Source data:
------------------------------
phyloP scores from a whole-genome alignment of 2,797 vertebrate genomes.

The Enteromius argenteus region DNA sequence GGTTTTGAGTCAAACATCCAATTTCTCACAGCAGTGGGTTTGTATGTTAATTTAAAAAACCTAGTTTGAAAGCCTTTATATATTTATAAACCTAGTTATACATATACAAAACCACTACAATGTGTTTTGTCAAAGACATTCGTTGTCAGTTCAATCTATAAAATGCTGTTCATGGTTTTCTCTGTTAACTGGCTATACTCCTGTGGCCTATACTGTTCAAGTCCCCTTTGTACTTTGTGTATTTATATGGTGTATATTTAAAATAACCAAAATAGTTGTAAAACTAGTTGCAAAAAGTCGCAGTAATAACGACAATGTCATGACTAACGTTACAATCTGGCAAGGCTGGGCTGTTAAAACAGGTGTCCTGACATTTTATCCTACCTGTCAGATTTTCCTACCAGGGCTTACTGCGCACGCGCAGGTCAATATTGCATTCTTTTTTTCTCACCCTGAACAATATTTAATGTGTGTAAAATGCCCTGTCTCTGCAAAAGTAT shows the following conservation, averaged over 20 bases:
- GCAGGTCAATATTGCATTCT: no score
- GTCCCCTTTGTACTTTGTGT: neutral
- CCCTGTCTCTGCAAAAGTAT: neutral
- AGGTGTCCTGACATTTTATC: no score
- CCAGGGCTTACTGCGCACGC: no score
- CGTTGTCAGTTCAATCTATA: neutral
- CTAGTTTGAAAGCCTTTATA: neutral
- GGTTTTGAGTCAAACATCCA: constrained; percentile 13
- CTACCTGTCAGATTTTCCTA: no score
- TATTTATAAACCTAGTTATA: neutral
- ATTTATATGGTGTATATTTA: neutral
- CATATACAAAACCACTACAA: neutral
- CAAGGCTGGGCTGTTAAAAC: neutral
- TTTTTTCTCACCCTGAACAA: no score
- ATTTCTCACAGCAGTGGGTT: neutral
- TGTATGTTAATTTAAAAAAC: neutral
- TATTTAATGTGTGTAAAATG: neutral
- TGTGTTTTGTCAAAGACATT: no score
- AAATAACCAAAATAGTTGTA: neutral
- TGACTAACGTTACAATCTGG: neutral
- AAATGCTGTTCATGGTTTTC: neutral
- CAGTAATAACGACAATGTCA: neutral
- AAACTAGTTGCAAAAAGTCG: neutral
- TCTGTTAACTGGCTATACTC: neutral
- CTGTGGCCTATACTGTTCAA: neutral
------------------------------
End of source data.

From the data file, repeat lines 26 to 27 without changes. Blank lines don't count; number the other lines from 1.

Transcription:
- TCTGTTAACTGGCTATACTC: neutral
- CTGTGGCCTATACTGTTCAA: neutral